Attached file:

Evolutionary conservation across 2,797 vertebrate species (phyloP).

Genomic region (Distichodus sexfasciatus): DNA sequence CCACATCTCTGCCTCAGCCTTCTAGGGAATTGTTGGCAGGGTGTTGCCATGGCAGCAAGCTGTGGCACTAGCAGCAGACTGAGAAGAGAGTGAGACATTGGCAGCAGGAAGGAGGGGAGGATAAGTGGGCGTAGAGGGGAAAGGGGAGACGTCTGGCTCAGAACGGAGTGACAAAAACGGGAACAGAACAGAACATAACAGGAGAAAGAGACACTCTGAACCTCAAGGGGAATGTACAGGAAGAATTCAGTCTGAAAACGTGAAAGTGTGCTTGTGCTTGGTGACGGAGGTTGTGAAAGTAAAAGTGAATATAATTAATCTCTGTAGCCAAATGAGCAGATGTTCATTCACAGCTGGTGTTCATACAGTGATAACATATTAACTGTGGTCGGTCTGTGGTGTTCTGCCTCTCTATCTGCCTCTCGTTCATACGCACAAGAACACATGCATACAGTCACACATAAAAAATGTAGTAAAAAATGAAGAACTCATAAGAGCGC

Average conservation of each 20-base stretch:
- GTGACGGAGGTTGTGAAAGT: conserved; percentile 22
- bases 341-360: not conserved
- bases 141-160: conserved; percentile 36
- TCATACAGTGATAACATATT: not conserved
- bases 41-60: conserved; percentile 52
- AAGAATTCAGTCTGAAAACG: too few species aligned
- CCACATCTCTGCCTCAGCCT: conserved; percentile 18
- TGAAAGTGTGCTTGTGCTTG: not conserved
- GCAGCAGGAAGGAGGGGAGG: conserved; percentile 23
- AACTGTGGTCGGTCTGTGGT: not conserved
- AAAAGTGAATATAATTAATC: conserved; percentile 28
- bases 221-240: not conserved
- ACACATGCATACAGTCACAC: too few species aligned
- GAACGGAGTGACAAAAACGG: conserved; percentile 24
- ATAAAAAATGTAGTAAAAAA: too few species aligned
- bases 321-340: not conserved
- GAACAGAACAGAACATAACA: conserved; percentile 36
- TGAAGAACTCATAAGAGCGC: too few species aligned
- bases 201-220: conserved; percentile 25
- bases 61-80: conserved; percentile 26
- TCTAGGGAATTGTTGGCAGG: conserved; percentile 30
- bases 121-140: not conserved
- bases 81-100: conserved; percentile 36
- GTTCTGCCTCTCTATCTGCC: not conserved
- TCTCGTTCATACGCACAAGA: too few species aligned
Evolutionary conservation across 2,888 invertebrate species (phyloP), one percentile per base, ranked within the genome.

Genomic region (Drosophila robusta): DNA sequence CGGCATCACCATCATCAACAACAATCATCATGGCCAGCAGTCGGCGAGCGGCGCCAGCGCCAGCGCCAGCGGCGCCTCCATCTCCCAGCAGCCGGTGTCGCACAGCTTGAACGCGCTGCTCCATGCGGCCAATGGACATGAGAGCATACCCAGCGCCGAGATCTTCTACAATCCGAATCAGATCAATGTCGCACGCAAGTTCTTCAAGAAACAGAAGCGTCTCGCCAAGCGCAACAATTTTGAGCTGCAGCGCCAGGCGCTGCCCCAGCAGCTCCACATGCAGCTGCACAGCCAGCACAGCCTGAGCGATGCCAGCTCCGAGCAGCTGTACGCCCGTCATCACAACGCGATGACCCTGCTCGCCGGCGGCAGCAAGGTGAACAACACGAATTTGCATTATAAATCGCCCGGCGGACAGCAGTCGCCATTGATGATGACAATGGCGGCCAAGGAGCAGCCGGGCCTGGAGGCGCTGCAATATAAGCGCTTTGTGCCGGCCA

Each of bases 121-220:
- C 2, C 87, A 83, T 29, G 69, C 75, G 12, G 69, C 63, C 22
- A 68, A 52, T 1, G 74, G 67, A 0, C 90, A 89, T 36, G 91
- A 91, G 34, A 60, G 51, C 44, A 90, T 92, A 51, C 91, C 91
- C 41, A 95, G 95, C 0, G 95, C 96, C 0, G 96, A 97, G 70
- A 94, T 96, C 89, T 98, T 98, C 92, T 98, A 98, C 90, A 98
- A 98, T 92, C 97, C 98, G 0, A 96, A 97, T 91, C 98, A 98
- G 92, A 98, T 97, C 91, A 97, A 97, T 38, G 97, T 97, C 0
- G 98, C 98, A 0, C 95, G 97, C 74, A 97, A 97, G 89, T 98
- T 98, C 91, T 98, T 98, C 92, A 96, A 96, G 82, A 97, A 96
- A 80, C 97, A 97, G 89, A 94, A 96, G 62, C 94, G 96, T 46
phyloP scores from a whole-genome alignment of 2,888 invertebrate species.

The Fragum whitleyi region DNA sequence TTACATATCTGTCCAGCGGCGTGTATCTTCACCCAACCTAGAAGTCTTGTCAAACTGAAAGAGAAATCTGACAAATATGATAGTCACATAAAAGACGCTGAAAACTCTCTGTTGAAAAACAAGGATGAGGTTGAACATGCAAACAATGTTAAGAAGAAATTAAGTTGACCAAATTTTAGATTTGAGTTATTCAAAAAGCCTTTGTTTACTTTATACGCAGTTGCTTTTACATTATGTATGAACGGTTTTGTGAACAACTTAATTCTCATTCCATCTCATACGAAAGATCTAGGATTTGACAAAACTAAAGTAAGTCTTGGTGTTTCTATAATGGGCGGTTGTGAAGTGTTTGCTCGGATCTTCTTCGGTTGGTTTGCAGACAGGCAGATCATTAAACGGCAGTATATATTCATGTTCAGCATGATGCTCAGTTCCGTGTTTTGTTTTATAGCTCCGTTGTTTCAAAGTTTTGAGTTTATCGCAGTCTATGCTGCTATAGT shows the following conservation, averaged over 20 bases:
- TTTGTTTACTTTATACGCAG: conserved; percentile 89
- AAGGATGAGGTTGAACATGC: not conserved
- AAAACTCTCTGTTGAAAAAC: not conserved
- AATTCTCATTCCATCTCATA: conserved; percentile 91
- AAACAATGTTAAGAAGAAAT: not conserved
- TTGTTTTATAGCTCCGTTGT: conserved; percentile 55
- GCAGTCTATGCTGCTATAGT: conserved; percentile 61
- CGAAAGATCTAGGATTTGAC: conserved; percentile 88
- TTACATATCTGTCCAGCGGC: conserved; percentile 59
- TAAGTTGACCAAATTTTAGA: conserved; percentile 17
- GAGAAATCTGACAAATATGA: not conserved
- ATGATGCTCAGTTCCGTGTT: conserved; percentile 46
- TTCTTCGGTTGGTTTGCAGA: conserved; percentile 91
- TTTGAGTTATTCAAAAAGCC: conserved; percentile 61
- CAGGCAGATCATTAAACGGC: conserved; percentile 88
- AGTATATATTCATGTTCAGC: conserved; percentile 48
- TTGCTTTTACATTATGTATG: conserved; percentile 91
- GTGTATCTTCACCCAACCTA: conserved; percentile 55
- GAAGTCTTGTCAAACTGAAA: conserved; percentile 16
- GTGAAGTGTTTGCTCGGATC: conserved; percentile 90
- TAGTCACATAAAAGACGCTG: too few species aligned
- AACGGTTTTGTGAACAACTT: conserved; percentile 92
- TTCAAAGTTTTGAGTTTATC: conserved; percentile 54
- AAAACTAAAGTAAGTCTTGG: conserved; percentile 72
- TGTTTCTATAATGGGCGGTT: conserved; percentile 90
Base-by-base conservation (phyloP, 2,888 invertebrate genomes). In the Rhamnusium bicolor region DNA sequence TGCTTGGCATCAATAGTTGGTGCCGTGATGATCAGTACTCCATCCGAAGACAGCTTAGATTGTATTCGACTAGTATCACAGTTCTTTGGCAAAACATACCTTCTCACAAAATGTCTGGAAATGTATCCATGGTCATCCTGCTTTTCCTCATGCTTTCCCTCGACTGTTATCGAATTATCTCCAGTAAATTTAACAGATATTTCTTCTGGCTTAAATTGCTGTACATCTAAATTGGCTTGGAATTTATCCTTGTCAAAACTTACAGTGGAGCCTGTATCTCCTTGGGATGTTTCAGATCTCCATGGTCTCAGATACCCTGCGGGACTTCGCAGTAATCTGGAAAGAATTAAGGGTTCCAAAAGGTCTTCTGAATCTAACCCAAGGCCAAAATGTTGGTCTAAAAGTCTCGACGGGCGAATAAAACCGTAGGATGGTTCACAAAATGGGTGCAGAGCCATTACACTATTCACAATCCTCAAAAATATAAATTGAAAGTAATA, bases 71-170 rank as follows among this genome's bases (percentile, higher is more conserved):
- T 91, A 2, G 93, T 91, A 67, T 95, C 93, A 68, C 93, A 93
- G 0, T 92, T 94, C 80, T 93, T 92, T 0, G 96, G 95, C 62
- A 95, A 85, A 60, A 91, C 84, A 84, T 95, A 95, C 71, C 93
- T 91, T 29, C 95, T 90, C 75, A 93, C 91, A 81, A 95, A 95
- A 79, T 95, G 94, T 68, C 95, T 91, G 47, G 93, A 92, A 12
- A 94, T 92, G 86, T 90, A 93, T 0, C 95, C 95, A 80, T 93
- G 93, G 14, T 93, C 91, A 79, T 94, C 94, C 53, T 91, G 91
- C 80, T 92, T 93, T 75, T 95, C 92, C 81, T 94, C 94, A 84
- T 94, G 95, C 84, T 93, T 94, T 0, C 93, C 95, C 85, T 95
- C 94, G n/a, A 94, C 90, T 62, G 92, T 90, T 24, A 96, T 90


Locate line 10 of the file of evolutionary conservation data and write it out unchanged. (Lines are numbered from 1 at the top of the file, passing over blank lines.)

- CCACATCTCTGCCTCAGCCT: conserved; percentile 18